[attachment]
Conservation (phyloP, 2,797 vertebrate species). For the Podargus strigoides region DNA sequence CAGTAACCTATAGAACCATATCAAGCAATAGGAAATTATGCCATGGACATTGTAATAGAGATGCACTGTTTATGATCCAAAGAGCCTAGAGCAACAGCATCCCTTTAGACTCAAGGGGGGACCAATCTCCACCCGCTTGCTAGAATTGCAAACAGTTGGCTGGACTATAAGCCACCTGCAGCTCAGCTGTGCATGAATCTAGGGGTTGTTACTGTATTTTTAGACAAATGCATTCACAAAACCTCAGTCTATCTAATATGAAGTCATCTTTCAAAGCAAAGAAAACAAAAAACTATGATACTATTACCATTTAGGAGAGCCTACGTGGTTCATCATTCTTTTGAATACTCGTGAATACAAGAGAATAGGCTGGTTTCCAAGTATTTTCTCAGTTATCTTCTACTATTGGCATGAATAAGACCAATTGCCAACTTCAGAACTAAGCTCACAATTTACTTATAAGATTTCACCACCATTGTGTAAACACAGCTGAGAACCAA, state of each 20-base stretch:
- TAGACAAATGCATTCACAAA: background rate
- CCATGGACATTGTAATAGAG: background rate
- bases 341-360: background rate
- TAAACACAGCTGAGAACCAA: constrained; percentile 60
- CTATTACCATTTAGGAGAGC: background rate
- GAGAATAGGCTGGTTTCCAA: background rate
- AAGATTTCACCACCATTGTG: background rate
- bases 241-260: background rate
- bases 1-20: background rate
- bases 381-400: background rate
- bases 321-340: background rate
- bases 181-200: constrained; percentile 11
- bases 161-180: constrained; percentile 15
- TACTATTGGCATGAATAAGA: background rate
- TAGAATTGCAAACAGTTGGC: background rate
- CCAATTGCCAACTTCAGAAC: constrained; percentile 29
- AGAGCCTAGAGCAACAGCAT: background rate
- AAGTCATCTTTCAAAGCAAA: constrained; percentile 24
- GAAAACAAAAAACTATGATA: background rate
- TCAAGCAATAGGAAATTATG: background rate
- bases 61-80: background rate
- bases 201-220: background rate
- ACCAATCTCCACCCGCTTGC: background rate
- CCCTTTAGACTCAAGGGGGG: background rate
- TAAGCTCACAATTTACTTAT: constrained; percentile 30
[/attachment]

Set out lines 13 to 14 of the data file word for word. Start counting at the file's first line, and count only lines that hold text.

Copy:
- bases 181-200: constrained; percentile 11
- bases 161-180: constrained; percentile 15